Musc Ravageur is my favorite fragrance from Frederic Malle, and also the only one which drew me in from the very first time I sniffed it, perhaps because it is the spiciest, most oriental scent in his line-up. Yet, I’m not sure Monsieur Malle would approve of my reasons for loving the fragrance because it has little to do with “ravaging” musk, and everything to do with gingerbread. To be precise, gingerbread flecked lightly with vanilla and a gentle, furry musk, then festively festooned in a haze of lightly ambered, golden sweetness. It’s delicious, cozy comfort, but far from a “ravaging” torrent of “turbulent” sensuality. I don’t mind one whit.
Musc Ravageur is an eau de parfum created by Maurice Roucel and released in 2000. The Malle website describes it as:
A sensual perfume, powerful yet perfectly controlled, dramatic and mysterious. Composed by Maurice Roucel as an “act of seduction and generosity”, Musc Ravageur is an uncompromising Oriental, which trumps current fads. Its explosive departure of bergamot, tangerine and cinnamon is set against a backdrop of vanilla, musk and amber. A sexy, turbulent perfume, in one word: ravageur.
According to that description, the notes in Musc Ravageur are:
Bergamot, tangerine, cinnamon, vanilla, musk, and amber.
I find the list perplexing. It doesn’t include some of the most prominent aspects of Musc Ravageur on my skin, like ginger or cloves. The list on Fragrantica bewilders me even more because it veers sharply from Malle’s official account to include lavender (which I don’t smell at all). Fragrantica does, however, mention cloves, along with sandalwood, guaiac wood and cedar. Obviously, a perfume house’s own description always trumps a secondary source, but I do think that Malle is omitting some key elements from Musc Ravageur just as he did in the case of Bigarade Concentrée. The latter has cumin — quite a bit of it, in fact — and a significantly large percentage of people agree, but there is nary a mention of “cumin” in the perfume’s description on Malle’s website. I think it’s the same sort of situation here with the cloves and ginger, and possibly with the sandalwood as well.
Musc Ravageur is a really simple scent on my skin from start to finish. It is almost entirely dominated by spicy gingerbread in a haze of golden, ambered warmth. The ginger is candied and sweet, dusted with spicy cloves, and light sprinkles of a much softer cinnamon. The cloves never smell meaty, sweaty, or peppered the way it can in some fragrances, probably because it’s highly refined and then cut through with both vanilla and tonka creaminess. It’s a minor touch on my skin in any event, at least in its own right, because it feels almost completely subsumed into the overall gingerbread bouquet.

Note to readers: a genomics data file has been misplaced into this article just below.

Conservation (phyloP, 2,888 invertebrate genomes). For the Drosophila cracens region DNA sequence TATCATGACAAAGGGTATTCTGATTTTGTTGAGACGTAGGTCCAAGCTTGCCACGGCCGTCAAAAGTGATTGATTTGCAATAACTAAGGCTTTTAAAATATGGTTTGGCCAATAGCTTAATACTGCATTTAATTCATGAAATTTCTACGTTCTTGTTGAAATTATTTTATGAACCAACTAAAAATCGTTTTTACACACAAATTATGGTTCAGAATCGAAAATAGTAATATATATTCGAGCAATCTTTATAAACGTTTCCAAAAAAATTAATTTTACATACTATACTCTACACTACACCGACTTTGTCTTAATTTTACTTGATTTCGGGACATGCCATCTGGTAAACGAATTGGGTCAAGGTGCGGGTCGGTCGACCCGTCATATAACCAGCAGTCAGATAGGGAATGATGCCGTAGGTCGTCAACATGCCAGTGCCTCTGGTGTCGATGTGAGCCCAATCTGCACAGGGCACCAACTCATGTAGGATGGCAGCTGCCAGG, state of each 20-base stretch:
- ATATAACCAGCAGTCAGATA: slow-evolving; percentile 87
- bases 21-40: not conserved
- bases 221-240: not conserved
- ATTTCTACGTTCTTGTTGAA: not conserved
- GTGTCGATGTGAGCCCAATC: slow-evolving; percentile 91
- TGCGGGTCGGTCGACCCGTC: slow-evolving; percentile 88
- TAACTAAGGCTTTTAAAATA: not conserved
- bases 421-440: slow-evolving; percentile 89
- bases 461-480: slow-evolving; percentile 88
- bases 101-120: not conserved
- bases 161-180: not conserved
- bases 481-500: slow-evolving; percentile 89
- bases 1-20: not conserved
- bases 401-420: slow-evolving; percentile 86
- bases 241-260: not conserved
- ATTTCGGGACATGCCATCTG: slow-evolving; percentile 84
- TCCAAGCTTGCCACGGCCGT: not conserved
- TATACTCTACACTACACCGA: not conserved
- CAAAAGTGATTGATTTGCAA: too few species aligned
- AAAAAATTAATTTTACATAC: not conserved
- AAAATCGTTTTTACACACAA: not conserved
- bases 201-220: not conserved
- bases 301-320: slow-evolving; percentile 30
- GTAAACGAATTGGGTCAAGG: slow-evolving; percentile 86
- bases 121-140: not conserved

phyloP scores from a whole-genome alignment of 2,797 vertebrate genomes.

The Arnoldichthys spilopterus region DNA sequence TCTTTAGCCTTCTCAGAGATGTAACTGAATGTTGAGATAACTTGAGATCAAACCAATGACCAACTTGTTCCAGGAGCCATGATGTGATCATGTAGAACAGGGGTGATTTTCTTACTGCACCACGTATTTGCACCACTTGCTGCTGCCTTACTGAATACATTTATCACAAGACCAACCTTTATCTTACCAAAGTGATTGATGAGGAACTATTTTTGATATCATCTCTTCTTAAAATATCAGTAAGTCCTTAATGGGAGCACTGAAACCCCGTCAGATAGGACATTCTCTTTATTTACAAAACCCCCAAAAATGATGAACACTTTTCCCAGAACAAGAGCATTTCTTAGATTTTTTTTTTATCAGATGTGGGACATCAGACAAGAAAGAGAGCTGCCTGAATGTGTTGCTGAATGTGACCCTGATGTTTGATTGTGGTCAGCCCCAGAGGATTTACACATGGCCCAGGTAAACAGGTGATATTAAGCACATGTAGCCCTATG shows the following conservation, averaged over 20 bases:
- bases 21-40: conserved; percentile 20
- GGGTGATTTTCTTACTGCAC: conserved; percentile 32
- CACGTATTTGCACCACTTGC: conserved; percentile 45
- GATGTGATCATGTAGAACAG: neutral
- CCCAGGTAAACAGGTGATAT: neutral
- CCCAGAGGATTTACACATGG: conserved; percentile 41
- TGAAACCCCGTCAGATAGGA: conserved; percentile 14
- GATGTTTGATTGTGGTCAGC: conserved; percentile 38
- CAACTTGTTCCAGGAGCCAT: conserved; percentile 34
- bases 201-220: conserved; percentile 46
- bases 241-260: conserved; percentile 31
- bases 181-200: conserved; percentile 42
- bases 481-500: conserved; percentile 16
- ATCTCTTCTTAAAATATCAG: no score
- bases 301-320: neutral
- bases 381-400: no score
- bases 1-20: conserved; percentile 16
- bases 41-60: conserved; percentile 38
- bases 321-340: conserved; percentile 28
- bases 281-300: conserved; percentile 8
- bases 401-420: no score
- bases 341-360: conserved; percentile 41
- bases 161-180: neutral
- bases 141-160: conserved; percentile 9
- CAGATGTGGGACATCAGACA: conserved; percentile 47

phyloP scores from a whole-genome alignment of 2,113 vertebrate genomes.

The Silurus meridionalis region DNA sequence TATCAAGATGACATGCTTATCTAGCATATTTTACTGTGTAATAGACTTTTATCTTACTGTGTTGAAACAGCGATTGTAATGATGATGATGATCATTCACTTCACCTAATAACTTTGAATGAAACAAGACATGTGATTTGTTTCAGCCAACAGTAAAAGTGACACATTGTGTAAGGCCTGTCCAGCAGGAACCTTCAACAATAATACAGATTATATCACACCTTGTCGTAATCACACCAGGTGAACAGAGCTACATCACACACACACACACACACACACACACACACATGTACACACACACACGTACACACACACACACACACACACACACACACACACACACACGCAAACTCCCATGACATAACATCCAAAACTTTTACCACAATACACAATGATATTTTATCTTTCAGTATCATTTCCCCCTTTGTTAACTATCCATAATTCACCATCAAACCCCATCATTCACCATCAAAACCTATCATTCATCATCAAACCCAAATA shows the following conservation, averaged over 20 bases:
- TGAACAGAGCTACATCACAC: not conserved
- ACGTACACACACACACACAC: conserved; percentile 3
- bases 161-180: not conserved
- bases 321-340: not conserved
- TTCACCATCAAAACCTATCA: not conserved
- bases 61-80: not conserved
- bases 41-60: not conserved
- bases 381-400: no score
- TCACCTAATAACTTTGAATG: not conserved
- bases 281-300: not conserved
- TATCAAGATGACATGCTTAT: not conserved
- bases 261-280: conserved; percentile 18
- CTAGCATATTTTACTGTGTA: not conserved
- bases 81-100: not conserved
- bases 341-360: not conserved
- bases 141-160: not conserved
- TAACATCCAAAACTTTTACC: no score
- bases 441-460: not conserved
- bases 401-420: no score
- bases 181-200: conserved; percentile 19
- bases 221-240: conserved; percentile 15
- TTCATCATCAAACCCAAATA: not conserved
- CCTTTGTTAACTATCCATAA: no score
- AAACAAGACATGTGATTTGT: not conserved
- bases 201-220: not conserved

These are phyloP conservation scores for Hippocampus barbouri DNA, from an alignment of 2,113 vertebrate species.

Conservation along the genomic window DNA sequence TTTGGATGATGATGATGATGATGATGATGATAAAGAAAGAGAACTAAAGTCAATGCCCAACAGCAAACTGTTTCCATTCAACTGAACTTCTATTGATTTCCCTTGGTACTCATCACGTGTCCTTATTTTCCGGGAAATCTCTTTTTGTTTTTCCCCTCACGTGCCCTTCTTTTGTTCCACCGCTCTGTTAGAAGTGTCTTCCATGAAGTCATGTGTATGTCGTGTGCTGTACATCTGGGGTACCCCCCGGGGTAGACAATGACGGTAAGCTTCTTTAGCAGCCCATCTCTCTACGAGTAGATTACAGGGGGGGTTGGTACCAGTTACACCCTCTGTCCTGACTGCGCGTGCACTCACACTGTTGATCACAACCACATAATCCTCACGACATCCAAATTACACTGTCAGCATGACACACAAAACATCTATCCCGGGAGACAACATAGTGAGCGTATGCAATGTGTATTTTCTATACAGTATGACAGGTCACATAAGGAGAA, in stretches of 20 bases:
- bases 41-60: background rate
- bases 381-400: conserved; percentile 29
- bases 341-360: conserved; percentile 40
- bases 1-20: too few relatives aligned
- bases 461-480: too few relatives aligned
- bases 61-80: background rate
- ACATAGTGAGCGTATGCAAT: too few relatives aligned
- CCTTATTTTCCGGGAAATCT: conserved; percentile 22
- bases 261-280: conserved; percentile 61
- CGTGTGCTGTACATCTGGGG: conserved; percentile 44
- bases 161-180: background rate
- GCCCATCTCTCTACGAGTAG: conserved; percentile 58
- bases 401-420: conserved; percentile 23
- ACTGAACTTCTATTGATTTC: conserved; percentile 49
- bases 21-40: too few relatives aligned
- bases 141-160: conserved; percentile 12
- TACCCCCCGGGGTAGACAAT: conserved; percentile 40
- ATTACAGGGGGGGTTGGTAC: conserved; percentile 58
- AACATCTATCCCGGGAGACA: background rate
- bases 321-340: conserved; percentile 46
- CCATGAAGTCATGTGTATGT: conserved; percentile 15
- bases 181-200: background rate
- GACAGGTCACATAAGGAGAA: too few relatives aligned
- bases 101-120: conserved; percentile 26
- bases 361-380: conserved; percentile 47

The namesake note, the musk, runs through the base like very small streams trickling down a gingerbread mountain. The smell here reminds me of the description of one of my readers for another famous musk fragrance, Serge Lutens‘ Musc Koublai Khan: “a tiny, little, sweet kitty,” and not a very furry one, either. That’s how the musk note smells on my skin here. I’m sure Maurice Roucel used civet with a dash of ambrette seeds to make up the relevant accord, but he’s done so in a way that really isn’t very animalic at all. Fragrances with hefty amounts of animalic elements (like civet, hyrax, castoreum, or ambrette seeds) can smell like raunchy skankiness, a cat’s bottom, “‘Ho panties,” or urinous, leathery musk, but here you just have a little whiff of gingery kitten fur.
There are a few other aspects to that kitten worth talking about. Once in a while, she shows her claws by adding a streak of sharpness to the scent, but I generally had to sniff Musc Ravageur up close and deeply to notice it. When I smelt the fragrance from afar, the primary bouquet was almost solely spicy, sweet gingerbread within a light amber cocoon. It was only up close and deep in the base that the musk revealed itself in quiet, very tiny puffs of civet. That said, I noticed that the more I applied of Musc Ravageur, the more the kitten revealed her claws. When I used about 3 tiny spritzes from an atomiser equal to 2 sprays from a bottle, the musk’s sharpness was really limited to the base. However, when I went to town by applying about 6 sprays from my large decant, then the musk showed itself more prominently, smelt a little synthetic, and wasn’t so muted. Even then, though, it merely wove its way throughout the main notes like a small river, but was never a roaring flood that “ravaged” me. And it still wasn’t truly animalic; it was merely a slightly elevated amount of sharpness, like a kitten giving you a small scratch.